Throughout the next several days Annie becomes reclusive, refusing to leave her mother's house and watching television obsessively. After a pep talk from Megan, Annie realizes her errors and tries to make amends with Nathan, but he ignores her. On the day of the wedding, Helen appears at Annie's doorstep distraught; Lillian has disappeared, and Helen begs for Annie's help in finding her. Helen and Annie have a reconciliation of sorts, and Helen apologizes to Annie. The two enlist Nathan to help, and he grudgingly agrees. The group find Lillian at her own apartment, discovering that she ran from her wedding due to Helen's extravagant planning for the wedding and fear of leaving her life in Milwaukee. After reconciling, Annie helps Lillian prepare for her wedding.
Annie resumes her place as maid of honor at the wedding. After the wedding, which Annie agrees with Helen is "perfect," Helen again apologizes to Annie and states her hope that they can be friends in the future. Realizing that Annie and Nathan were falling in love, Helen had also arranged for him to pick Annie up after the wedding. Nathan and Annie reconcile and ride away in his patrol car.
- Kristen Wiig as Annie Walker, Lillian's long time best friend and maid of honor.
- Maya Rudolph as Lillian Donovan, the bride and Annie's best friend since they were younger.
- Rose Byrne as Helen Harris III, a wealthy friend of Lillian's, and Annie's rival.
- Melissa McCarthy as Megan, Lillian's abrasive and comical future sister-in-law.
- Wendi McLendon-Covey as Rita, Lillian's foul-mouthed cousin, frustrated with parenthood and married life.
- Ellie Kemper as Becca, Lillian's soft-spoken coworker and friend who forms a friendship with Rita.
- Chris O'Dowd as Officer Nathan Rhodes, a police officer who falls in love with Annie.
- Jill Clayburgh as Judy Walker, Annie's mother.
- Franklyn Ajaye as Mr. Donovan, Lillian's father.
- Jon Hamm as Ted, Annie's rude and arrogant sex buddy.
- Matt Lucas as Gil, Annie's obnoxious English roommate.
- Rebel Wilson as Brynn, Gil's sister and roommate.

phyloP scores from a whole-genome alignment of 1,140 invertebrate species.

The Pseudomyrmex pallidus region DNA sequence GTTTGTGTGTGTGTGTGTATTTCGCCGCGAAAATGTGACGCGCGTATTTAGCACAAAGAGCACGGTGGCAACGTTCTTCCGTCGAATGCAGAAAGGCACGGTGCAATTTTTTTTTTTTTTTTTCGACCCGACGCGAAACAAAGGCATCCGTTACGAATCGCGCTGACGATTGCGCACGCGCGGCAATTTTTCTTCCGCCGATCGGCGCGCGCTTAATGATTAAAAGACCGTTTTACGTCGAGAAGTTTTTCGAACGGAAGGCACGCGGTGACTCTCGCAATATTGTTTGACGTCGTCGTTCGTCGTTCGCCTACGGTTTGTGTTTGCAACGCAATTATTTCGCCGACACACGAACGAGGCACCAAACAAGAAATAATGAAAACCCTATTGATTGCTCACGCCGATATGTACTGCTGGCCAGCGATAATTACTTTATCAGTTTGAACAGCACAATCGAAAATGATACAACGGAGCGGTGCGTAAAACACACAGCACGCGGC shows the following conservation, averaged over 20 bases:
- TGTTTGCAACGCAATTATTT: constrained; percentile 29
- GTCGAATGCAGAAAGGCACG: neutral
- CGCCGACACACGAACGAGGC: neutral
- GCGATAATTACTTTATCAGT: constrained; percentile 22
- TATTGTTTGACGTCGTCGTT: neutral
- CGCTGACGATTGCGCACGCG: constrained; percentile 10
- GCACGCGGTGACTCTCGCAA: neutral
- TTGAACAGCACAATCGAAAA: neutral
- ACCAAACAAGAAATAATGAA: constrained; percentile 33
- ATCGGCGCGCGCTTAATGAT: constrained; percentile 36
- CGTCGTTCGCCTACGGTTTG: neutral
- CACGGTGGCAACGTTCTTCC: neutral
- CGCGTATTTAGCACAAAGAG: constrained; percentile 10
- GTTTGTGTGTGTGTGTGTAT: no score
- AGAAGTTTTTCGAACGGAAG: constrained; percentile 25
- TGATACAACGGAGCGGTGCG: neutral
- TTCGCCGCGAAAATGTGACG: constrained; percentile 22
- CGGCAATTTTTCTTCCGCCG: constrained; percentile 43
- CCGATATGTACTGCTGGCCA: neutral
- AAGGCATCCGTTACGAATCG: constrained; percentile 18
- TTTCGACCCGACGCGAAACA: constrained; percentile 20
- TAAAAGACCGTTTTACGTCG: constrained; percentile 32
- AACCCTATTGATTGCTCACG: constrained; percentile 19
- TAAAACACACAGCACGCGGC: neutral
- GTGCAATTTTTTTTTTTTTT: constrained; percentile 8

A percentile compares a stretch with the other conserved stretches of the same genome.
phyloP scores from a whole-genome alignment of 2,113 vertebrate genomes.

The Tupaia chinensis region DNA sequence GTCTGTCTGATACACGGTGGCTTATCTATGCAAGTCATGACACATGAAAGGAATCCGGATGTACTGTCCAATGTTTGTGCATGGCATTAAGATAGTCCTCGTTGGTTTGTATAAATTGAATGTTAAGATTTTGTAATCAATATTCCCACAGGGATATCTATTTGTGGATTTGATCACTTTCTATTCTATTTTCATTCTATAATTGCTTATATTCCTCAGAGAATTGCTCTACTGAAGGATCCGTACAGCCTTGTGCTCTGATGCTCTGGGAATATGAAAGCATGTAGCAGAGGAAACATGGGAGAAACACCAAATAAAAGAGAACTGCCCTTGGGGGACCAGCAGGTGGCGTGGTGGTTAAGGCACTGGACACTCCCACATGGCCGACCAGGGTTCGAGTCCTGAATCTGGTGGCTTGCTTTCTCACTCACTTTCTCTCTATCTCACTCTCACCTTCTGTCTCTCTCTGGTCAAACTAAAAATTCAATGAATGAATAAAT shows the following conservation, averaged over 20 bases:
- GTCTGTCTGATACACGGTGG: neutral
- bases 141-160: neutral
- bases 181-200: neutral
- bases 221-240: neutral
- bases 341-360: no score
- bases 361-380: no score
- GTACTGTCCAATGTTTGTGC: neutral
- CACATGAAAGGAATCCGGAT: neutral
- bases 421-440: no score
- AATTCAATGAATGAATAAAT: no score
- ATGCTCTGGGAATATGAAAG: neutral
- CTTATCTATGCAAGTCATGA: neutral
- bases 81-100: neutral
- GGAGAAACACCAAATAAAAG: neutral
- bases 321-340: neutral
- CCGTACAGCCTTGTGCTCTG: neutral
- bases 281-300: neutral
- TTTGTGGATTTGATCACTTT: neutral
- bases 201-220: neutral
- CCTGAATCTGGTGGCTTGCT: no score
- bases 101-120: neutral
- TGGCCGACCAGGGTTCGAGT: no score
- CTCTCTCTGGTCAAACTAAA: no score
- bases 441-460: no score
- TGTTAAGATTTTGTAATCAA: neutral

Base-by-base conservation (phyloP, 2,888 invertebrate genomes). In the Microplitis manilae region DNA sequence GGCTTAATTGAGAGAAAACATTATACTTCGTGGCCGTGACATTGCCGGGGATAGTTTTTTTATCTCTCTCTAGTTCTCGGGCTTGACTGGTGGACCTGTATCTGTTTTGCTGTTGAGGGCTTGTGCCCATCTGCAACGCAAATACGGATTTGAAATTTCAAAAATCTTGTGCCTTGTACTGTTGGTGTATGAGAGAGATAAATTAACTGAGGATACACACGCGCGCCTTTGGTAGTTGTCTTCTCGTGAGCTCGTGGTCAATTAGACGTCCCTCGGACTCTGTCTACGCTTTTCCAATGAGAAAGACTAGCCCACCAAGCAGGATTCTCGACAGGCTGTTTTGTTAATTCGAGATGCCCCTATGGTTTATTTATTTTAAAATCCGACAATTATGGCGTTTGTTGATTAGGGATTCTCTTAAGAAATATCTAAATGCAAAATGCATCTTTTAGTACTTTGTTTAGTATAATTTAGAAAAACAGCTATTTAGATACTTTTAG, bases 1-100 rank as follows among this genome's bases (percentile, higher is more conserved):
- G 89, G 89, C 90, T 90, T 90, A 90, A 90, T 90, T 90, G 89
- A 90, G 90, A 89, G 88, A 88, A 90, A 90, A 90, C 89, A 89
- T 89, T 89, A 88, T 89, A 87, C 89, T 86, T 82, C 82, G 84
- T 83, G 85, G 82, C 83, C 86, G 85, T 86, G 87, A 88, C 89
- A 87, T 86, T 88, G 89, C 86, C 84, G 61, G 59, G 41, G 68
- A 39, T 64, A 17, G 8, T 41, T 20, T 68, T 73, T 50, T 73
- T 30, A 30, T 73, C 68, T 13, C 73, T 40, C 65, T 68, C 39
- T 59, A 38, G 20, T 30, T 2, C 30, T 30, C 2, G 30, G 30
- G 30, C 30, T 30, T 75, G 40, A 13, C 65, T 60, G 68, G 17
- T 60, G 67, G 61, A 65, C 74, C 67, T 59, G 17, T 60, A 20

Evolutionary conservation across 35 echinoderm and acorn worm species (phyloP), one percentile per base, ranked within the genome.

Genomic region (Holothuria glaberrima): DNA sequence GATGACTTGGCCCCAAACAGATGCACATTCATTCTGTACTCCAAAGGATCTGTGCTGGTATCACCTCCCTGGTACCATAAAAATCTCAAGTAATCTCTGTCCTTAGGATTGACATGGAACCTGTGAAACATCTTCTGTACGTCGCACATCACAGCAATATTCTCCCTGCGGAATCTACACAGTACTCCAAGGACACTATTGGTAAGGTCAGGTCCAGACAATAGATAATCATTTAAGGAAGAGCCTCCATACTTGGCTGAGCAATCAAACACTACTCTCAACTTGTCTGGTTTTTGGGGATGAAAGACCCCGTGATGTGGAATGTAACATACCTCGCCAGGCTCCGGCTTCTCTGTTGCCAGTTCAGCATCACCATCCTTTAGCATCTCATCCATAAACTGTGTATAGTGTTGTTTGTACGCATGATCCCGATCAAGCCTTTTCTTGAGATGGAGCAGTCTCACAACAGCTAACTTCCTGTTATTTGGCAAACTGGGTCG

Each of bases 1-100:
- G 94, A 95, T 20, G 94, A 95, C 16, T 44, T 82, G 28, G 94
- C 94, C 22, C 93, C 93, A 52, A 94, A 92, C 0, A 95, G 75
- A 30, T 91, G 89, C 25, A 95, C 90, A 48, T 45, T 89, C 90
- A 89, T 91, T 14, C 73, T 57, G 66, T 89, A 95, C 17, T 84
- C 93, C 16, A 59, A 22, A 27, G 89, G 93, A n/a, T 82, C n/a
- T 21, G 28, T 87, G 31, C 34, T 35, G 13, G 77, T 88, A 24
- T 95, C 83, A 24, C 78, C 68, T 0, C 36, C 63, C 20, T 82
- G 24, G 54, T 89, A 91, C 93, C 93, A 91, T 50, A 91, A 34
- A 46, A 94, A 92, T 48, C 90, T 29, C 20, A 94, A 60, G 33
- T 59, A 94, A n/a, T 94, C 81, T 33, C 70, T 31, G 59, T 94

- Andy Buckley as Perry Harris.
- Jessica St. Clair as Whitney.
- Melanie Hutsell as Carol.
- Michael Hitchcock as Don.
- Tim Heidecker as Doug, the groom and Megan's brother.
- Mia Rose Frampton as a 13-year-old girl in the jewelry store
- Terry Crews as Rodney, a hostile and overly aggressive fitness instructor.
- Kali Hawk as Kahlua, a jewelry store employee.
- Ben Falcone as John, the Air Marshal who falls for Megan.
- Matt Bennett as Helen's stepson.
- Wilson Phillips as themselves.
- Elaine Kao as woman of the jewelry store couple.
The script, originally titled Maid of Honor, was written by Kristen Wiig and fellow actress and screenwriter Annie Mumolo. Friends for years, both had met each other at The Groundlings, a Los Angeles-based improvisational comedy troupe where they wrote sketches with one another, in the early 2000s. The basic premise for the film originated in 2006, shortly after Wiig was cast in the supporting role of a passive-aggressive cable television executive in producer Judd Apatow's comedy film Knocked Up (2007). Recognizing her comedic talent, Apatow asked Wiig if she had any ideas for a screenplay herself – a practice which had previously led to Steve Carell's idea for The 40-Year-Old Virgin (2005) – and she and Mumolo soon came up with Bridesmaids. Over the following years, writing commenced, with Wiig working on Saturday Night Live in New York City and Mumolo grinding out the script in Los Angeles. The two would meet on weekends and conduct semi-regular table reads of drafts for Apatow to get his suggestions and notes.
Bridesmaids was budgeted at $32.5 million. Though primarily set in Milwaukee and Chicago, principal photography actually took place in Los Angeles, California. Production designer Jefferson Sage, who has worked with Apatow and Paul Feig since their Freaks and Geeks days, noted that the first fact that appealed to him about the project "was that you had these two disparate worlds: There was Annie's world in Milwaukee, and then there was Helen's world in Chicago. It immediately drew this dichotomy between the rivalry that developed between them." However, Sage acknowledged that it was a challenge to find "architecture that would give us those Midwestern worlds. Chicago is a beautiful, distinctive city architecturally, and restricted views of downtown L.A. feel like Chicago." The production decided to use the Los Angeles County Arboretum and Botanic Garden as the location for Lillian and Dougie's wedding. Additional scenes where Annie meets Officer Rhodes on the highways between Milwaukee and Chicago were filmed in Oxnard, California, which Sage described as a "broad, flat, green area away from mountains."
Critical reception 
The film-critics aggregate Rotten Tomatoes reported 90% of critics gave the film a positive review based on 232 reviews, with an average score of 7.5/10. The critical consensus is: "A marriage of genuine characters, gross out gags, and pathos, Bridesmaids is a female-driven comedy that refuses to be boxed in as Kristen Wiig emerges as a real star". Metacritic, which assigns a standardized score out of 100, rated the movie 76 based on 37 critics. Roger Ebert gave the film 3.5 stars of out 4. Jeff Bayer said that Bridesmaids is "The best female-driven R-rated comedy of all time".